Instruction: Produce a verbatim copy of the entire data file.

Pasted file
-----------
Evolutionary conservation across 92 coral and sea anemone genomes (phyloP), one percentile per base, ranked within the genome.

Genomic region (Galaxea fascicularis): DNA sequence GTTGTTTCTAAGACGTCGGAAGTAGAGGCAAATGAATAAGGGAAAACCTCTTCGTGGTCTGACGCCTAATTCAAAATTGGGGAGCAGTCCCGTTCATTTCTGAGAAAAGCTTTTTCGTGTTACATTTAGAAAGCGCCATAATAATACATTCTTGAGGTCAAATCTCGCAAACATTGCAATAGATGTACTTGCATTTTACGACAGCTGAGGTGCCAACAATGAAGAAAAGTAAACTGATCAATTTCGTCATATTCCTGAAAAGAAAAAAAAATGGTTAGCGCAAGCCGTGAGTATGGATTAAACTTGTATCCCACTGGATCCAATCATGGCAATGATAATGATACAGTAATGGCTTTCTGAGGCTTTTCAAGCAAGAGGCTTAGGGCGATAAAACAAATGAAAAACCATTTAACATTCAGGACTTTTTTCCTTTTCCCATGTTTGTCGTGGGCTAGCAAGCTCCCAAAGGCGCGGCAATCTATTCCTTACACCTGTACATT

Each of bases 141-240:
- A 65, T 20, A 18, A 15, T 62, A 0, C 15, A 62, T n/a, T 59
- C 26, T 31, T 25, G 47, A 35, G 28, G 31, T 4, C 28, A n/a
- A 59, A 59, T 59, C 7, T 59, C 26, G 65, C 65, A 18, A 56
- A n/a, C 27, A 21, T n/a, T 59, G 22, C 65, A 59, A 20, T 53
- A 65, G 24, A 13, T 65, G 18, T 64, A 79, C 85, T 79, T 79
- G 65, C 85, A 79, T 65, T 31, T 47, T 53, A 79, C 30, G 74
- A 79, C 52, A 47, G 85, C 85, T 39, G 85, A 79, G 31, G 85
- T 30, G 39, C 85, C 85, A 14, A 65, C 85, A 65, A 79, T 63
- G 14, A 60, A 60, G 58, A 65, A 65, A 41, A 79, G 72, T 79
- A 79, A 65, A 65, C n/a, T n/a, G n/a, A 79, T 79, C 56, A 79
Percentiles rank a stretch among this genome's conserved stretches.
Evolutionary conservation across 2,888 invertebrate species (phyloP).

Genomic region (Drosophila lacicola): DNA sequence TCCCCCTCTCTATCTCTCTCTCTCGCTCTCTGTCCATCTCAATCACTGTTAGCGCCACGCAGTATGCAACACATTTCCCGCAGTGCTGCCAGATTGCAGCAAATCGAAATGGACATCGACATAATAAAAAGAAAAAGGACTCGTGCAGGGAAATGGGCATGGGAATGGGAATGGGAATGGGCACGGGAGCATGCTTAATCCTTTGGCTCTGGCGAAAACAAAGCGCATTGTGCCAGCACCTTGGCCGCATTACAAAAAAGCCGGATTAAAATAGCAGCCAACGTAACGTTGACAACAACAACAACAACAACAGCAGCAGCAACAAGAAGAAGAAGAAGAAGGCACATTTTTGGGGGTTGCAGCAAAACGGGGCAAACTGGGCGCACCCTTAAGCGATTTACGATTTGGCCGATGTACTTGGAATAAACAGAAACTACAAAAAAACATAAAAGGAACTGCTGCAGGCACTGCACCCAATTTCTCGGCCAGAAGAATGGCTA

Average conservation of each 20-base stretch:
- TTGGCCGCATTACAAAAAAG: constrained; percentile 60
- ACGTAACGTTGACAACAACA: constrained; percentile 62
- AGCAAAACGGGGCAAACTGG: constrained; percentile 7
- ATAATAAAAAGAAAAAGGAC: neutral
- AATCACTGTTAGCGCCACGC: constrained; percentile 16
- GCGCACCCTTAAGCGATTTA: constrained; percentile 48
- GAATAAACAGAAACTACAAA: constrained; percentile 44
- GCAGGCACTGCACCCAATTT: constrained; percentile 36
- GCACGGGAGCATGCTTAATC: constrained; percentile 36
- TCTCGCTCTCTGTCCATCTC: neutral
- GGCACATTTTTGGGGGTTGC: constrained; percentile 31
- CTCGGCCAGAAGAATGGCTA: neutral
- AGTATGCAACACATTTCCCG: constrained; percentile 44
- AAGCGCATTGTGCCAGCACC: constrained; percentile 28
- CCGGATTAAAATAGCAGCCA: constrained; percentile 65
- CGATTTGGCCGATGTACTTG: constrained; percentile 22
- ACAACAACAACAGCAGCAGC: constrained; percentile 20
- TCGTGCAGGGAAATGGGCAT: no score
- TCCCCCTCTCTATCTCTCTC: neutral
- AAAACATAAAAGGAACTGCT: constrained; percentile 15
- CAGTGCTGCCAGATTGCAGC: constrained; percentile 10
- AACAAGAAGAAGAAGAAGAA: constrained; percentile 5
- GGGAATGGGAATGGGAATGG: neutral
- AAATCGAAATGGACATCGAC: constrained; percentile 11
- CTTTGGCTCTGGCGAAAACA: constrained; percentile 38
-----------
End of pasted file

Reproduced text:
Evolutionary conservation across 92 coral and sea anemone genomes (phyloP), one percentile per base, ranked within the genome.

Genomic region (Galaxea fascicularis): DNA sequence GTTGTTTCTAAGACGTCGGAAGTAGAGGCAAATGAATAAGGGAAAACCTCTTCGTGGTCTGACGCCTAATTCAAAATTGGGGAGCAGTCCCGTTCATTTCTGAGAAAAGCTTTTTCGTGTTACATTTAGAAAGCGCCATAATAATACATTCTTGAGGTCAAATCTCGCAAACATTGCAATAGATGTACTTGCATTTTACGACAGCTGAGGTGCCAACAATGAAGAAAAGTAAACTGATCAATTTCGTCATATTCCTGAAAAGAAAAAAAAATGGTTAGCGCAAGCCGTGAGTATGGATTAAACTTGTATCCCACTGGATCCAATCATGGCAATGATAATGATACAGTAATGGCTTTCTGAGGCTTTTCAAGCAAGAGGCTTAGGGCGATAAAACAAATGAAAAACCATTTAACATTCAGGACTTTTTTCCTTTTCCCATGTTTGTCGTGGGCTAGCAAGCTCCCAAAGGCGCGGCAATCTATTCCTTACACCTGTACATT

Each of bases 141-240:
- A 65, T 20, A 18, A 15, T 62, A 0, C 15, A 62, T n/a, T 59
- C 26, T 31, T 25, G 47, A 35, G 28, G 31, T 4, C 28, A n/a
- A 59, A 59, T 59, C 7, T 59, C 26, G 65, C 65, A 18, A 56
- A n/a, C 27, A 21, T n/a, T 59, G 22, C 65, A 59, A 20, T 53
- A 65, G 24, A 13, T 65, G 18, T 64, A 79, C 85, T 79, T 79
- G 65, C 85, A 79, T 65, T 31, T 47, T 53, A 79, C 30, G 74
- A 79, C 52, A 47, G 85, C 85, T 39, G 85, A 79, G 31, G 85
- T 30, G 39, C 85, C 85, A 14, A 65, C 85, A 65, A 79, T 63
- G 14, A 60, A 60, G 58, A 65, A 65, A 41, A 79, G 72, T 79
- A 79, A 65, A 65, C n/a, T n/a, G n/a, A 79, T 79, C 56, A 79
Percentiles rank a stretch among this genome's conserved stretches.
Evolutionary conservation across 2,888 invertebrate species (phyloP).

Genomic region (Drosophila lacicola): DNA sequence TCCCCCTCTCTATCTCTCTCTCTCGCTCTCTGTCCATCTCAATCACTGTTAGCGCCACGCAGTATGCAACACATTTCCCGCAGTGCTGCCAGATTGCAGCAAATCGAAATGGACATCGACATAATAAAAAGAAAAAGGACTCGTGCAGGGAAATGGGCATGGGAATGGGAATGGGAATGGGCACGGGAGCATGCTTAATCCTTTGGCTCTGGCGAAAACAAAGCGCATTGTGCCAGCACCTTGGCCGCATTACAAAAAAGCCGGATTAAAATAGCAGCCAACGTAACGTTGACAACAACAACAACAACAACAGCAGCAGCAACAAGAAGAAGAAGAAGAAGGCACATTTTTGGGGGTTGCAGCAAAACGGGGCAAACTGGGCGCACCCTTAAGCGATTTACGATTTGGCCGATGTACTTGGAATAAACAGAAACTACAAAAAAACATAAAAGGAACTGCTGCAGGCACTGCACCCAATTTCTCGGCCAGAAGAATGGCTA

Average conservation of each 20-base stretch:
- TTGGCCGCATTACAAAAAAG: constrained; percentile 60
- ACGTAACGTTGACAACAACA: constrained; percentile 62
- AGCAAAACGGGGCAAACTGG: constrained; percentile 7
- ATAATAAAAAGAAAAAGGAC: neutral
- AATCACTGTTAGCGCCACGC: constrained; percentile 16
- GCGCACCCTTAAGCGATTTA: constrained; percentile 48
- GAATAAACAGAAACTACAAA: constrained; percentile 44
- GCAGGCACTGCACCCAATTT: constrained; percentile 36
- GCACGGGAGCATGCTTAATC: constrained; percentile 36
- TCTCGCTCTCTGTCCATCTC: neutral
- GGCACATTTTTGGGGGTTGC: constrained; percentile 31
- CTCGGCCAGAAGAATGGCTA: neutral
- AGTATGCAACACATTTCCCG: constrained; percentile 44
- AAGCGCATTGTGCCAGCACC: constrained; percentile 28
- CCGGATTAAAATAGCAGCCA: constrained; percentile 65
- CGATTTGGCCGATGTACTTG: constrained; percentile 22
- ACAACAACAACAGCAGCAGC: constrained; percentile 20
- TCGTGCAGGGAAATGGGCAT: no score
- TCCCCCTCTCTATCTCTCTC: neutral
- AAAACATAAAAGGAACTGCT: constrained; percentile 15
- CAGTGCTGCCAGATTGCAGC: constrained; percentile 10
- AACAAGAAGAAGAAGAAGAA: constrained; percentile 5
- GGGAATGGGAATGGGAATGG: neutral
- AAATCGAAATGGACATCGAC: constrained; percentile 11
- CTTTGGCTCTGGCGAAAACA: constrained; percentile 38